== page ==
May – Mental Health Month


May is mental health month and it can be a good time to increase your awareness of mental well-being and illness.  In researching this post I was amazed to find that Congress designated May as Mental Health Month in 1949.  They did so to recognize the importance of mental health issues to the overall health and well-being of American citizens then and in the future.

In recognition of the month’s focus the American Psychological Association (APA) has put together a blog on the topic in their Your Mind Your Body site. As stated on the APA’s Spotlight on Mental Health Month page “These activities are intended to help people recognize the importance of good mental health, overcome stigma and encourage the public to seek out professional mental health services when needed.”

Another organization Mental Health America, has also put together some useful resources for the month and to align with their focus on Pathways to Wellness.  The six points they put forward are:

  1. Wellness – it’s essential to living a full and productive life. It’s about keeping healthy as well as getting healthy.
  2. Wellness involves a set of skills and strategies that prevent the onset or shorten the duration of illness and promote recovery and well-being. Wellness is more than just the absence of disease.
  3. Wellness is more than an absence of disease. It involves complete general, mental and social well-being. And mental health is an essential component of overall health and well-being. The fact is our overall well-being is tied to the balance that exists between our emotional, physical, spiritual and mental health.
  4. Whatever our situation, we are all at risk of stress given the demands of daily life and the challenges it brings-at home, at work and in life. Steps that build and maintain well-being and help us all achieve wellness involve a balanced diet, regular exercise, enough sleep, a sense of self-worth, development of coping skills that promote resiliency, emotional awareness, and connections to family, friends and community.
  5. These steps should be complemented by taking stock of one’s well-being through regular mental health checkups and screenings. Just as we check our blood pressure and get cancer screenings, it’s a good idea to take periodic reading of our emotional well-being.
  6. Fully embracing the concept of wellness not only improves health in the mind, body and spirit, but also maximizes one’s potential to lead a full and productive life. Using strategies that promote resiliency and strengthen mental health and prevent mental health and substance use conditions lead to improved general health and a healthier society: greater academic achievement by our children, a more productive economy, and families that stay together.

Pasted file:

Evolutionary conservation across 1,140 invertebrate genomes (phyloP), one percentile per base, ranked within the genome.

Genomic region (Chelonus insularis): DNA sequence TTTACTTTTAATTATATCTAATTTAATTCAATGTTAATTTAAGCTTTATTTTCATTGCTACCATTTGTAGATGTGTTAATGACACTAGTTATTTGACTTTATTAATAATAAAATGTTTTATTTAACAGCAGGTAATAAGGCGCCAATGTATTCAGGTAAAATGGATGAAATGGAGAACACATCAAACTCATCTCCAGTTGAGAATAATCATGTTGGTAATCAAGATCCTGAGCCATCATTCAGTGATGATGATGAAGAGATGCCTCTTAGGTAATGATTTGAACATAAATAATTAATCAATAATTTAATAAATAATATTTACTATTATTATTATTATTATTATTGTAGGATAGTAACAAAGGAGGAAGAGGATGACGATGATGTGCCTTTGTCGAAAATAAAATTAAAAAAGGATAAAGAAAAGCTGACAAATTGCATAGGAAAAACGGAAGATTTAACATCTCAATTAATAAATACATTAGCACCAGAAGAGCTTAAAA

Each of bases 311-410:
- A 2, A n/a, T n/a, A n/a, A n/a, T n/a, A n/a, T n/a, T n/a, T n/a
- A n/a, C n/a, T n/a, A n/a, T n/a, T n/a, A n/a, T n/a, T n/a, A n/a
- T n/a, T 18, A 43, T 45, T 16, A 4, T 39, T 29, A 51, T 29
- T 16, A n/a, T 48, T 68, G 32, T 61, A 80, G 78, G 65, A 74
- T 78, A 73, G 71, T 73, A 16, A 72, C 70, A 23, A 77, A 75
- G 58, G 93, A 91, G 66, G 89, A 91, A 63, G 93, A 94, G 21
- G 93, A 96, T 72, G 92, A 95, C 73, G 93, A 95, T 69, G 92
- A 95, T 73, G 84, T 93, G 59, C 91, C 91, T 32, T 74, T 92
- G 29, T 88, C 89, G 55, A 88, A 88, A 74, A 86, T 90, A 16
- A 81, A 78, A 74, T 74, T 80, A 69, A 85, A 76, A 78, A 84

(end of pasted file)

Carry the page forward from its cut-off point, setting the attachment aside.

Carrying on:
One of the most common forms of mental illness is depression. Depression affects more than an estimated 19 million people in the USA. Diagnosis needs to be made by a professional, but if you find yourself or someone you know exceedingly sad, anxious or in an ’empty’ mood for prolonged periods of time and on a regular basis you/they maybe suffering from depression. Help overcoming this form of mental illness can be obtained from a variety of professional sources including your local Catholic Charities, State Office of Mental Health, United Way among others.  If you are a veteran you can receive assistance from your local Veterans Administration Office. These as well as many other agencies also provide help for children suffering from bullying, substance abuse, sexual abuse, suicide prevention and the host of other mental health issues that hopefully never occur to our children.

…and as Paul Simon sang in  ‘Still crazy after all these years‘:

Four in the morning
Crapped out, yawning
Longing my life a–way
I’ll never worry
Why should I?
It’s all gonna fade…

…into another post written.

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Filed under Health, Parenting, School Safety

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